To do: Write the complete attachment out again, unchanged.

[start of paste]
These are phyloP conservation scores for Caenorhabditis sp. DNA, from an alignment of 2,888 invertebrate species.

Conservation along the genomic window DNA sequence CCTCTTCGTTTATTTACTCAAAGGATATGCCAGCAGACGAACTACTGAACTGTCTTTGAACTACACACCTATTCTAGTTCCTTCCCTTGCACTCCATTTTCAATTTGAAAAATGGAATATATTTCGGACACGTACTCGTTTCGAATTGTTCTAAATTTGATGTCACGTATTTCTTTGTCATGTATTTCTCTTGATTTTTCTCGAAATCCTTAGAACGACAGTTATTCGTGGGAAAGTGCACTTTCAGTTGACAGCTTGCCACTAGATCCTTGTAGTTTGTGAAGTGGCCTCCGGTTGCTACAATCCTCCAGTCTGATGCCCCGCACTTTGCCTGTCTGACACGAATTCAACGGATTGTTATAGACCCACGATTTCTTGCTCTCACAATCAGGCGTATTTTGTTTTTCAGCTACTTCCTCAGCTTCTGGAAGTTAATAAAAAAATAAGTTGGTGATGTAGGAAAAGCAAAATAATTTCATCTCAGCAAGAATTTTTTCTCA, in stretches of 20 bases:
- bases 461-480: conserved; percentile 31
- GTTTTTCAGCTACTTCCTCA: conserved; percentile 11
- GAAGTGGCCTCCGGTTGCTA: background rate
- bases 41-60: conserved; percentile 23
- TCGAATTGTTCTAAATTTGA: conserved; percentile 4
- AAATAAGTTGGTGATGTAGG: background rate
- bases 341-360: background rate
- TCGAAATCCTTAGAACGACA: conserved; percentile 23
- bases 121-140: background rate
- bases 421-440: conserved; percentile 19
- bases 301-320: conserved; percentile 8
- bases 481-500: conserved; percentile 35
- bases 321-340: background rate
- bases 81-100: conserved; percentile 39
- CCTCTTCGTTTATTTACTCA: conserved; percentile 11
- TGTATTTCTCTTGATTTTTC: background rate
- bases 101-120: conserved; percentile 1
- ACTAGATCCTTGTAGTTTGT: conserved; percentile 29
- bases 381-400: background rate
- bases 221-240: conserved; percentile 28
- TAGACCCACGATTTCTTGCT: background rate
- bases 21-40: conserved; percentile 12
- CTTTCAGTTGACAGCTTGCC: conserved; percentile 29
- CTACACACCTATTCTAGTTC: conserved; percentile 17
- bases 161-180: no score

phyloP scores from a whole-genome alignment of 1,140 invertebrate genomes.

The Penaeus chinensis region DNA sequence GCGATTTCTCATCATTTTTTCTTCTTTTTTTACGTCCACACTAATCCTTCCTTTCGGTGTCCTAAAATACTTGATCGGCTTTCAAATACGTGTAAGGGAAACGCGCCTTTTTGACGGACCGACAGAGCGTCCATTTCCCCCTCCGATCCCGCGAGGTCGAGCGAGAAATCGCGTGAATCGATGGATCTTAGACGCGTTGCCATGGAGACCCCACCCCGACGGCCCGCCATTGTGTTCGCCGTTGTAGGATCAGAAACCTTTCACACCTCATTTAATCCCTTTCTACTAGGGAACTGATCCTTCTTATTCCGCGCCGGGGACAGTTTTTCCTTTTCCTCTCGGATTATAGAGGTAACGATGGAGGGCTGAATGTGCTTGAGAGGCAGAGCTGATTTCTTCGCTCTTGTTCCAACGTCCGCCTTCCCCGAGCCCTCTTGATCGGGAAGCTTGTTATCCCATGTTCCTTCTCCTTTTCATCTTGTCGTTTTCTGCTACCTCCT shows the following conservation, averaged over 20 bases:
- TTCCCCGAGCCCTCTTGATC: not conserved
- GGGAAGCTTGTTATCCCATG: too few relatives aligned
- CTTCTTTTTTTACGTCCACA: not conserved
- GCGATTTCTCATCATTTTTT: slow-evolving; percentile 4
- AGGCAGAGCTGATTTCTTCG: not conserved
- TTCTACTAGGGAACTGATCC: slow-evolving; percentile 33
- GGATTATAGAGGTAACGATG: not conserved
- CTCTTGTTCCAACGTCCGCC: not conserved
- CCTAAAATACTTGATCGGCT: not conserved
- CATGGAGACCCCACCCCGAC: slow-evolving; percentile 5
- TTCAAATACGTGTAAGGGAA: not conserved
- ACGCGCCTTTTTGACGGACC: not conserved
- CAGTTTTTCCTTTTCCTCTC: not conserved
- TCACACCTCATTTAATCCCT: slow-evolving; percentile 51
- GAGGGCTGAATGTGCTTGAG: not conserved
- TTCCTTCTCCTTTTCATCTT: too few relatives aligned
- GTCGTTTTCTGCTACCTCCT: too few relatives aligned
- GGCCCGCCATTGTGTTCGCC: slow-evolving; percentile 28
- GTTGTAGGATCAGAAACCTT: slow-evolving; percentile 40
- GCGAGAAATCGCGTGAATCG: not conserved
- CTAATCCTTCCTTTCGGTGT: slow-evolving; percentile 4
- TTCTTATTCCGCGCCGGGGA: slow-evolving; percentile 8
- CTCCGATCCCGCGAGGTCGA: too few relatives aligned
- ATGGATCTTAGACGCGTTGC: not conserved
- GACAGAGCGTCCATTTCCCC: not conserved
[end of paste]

These are phyloP conservation scores for Caenorhabditis sp. DNA, from an alignment of 2,888 invertebrate species.

Conservation along the genomic window DNA sequence CCTCTTCGTTTATTTACTCAAAGGATATGCCAGCAGACGAACTACTGAACTGTCTTTGAACTACACACCTATTCTAGTTCCTTCCCTTGCACTCCATTTTCAATTTGAAAAATGGAATATATTTCGGACACGTACTCGTTTCGAATTGTTCTAAATTTGATGTCACGTATTTCTTTGTCATGTATTTCTCTTGATTTTTCTCGAAATCCTTAGAACGACAGTTATTCGTGGGAAAGTGCACTTTCAGTTGACAGCTTGCCACTAGATCCTTGTAGTTTGTGAAGTGGCCTCCGGTTGCTACAATCCTCCAGTCTGATGCCCCGCACTTTGCCTGTCTGACACGAATTCAACGGATTGTTATAGACCCACGATTTCTTGCTCTCACAATCAGGCGTATTTTGTTTTTCAGCTACTTCCTCAGCTTCTGGAAGTTAATAAAAAAATAAGTTGGTGATGTAGGAAAAGCAAAATAATTTCATCTCAGCAAGAATTTTTTCTCA, in stretches of 20 bases:
- bases 461-480: conserved; percentile 31
- GTTTTTCAGCTACTTCCTCA: conserved; percentile 11
- GAAGTGGCCTCCGGTTGCTA: background rate
- bases 41-60: conserved; percentile 23
- TCGAATTGTTCTAAATTTGA: conserved; percentile 4
- AAATAAGTTGGTGATGTAGG: background rate
- bases 341-360: background rate
- TCGAAATCCTTAGAACGACA: conserved; percentile 23
- bases 121-140: background rate
- bases 421-440: conserved; percentile 19
- bases 301-320: conserved; percentile 8
- bases 481-500: conserved; percentile 35
- bases 321-340: background rate
- bases 81-100: conserved; percentile 39
- CCTCTTCGTTTATTTACTCA: conserved; percentile 11
- TGTATTTCTCTTGATTTTTC: background rate
- bases 101-120: conserved; percentile 1
- ACTAGATCCTTGTAGTTTGT: conserved; percentile 29
- bases 381-400: background rate
- bases 221-240: conserved; percentile 28
- TAGACCCACGATTTCTTGCT: background rate
- bases 21-40: conserved; percentile 12
- CTTTCAGTTGACAGCTTGCC: conserved; percentile 29
- CTACACACCTATTCTAGTTC: conserved; percentile 17
- bases 161-180: no score

phyloP scores from a whole-genome alignment of 1,140 invertebrate genomes.

The Penaeus chinensis region DNA sequence GCGATTTCTCATCATTTTTTCTTCTTTTTTTACGTCCACACTAATCCTTCCTTTCGGTGTCCTAAAATACTTGATCGGCTTTCAAATACGTGTAAGGGAAACGCGCCTTTTTGACGGACCGACAGAGCGTCCATTTCCCCCTCCGATCCCGCGAGGTCGAGCGAGAAATCGCGTGAATCGATGGATCTTAGACGCGTTGCCATGGAGACCCCACCCCGACGGCCCGCCATTGTGTTCGCCGTTGTAGGATCAGAAACCTTTCACACCTCATTTAATCCCTTTCTACTAGGGAACTGATCCTTCTTATTCCGCGCCGGGGACAGTTTTTCCTTTTCCTCTCGGATTATAGAGGTAACGATGGAGGGCTGAATGTGCTTGAGAGGCAGAGCTGATTTCTTCGCTCTTGTTCCAACGTCCGCCTTCCCCGAGCCCTCTTGATCGGGAAGCTTGTTATCCCATGTTCCTTCTCCTTTTCATCTTGTCGTTTTCTGCTACCTCCT shows the following conservation, averaged over 20 bases:
- TTCCCCGAGCCCTCTTGATC: not conserved
- GGGAAGCTTGTTATCCCATG: too few relatives aligned
- CTTCTTTTTTTACGTCCACA: not conserved
- GCGATTTCTCATCATTTTTT: slow-evolving; percentile 4
- AGGCAGAGCTGATTTCTTCG: not conserved
- TTCTACTAGGGAACTGATCC: slow-evolving; percentile 33
- GGATTATAGAGGTAACGATG: not conserved
- CTCTTGTTCCAACGTCCGCC: not conserved
- CCTAAAATACTTGATCGGCT: not conserved
- CATGGAGACCCCACCCCGAC: slow-evolving; percentile 5
- TTCAAATACGTGTAAGGGAA: not conserved
- ACGCGCCTTTTTGACGGACC: not conserved
- CAGTTTTTCCTTTTCCTCTC: not conserved
- TCACACCTCATTTAATCCCT: slow-evolving; percentile 51
- GAGGGCTGAATGTGCTTGAG: not conserved
- TTCCTTCTCCTTTTCATCTT: too few relatives aligned
- GTCGTTTTCTGCTACCTCCT: too few relatives aligned
- GGCCCGCCATTGTGTTCGCC: slow-evolving; percentile 28
- GTTGTAGGATCAGAAACCTT: slow-evolving; percentile 40
- GCGAGAAATCGCGTGAATCG: not conserved
- CTAATCCTTCCTTTCGGTGT: slow-evolving; percentile 4
- TTCTTATTCCGCGCCGGGGA: slow-evolving; percentile 8
- CTCCGATCCCGCGAGGTCGA: too few relatives aligned
- ATGGATCTTAGACGCGTTGC: not conserved
- GACAGAGCGTCCATTTCCCC: not conserved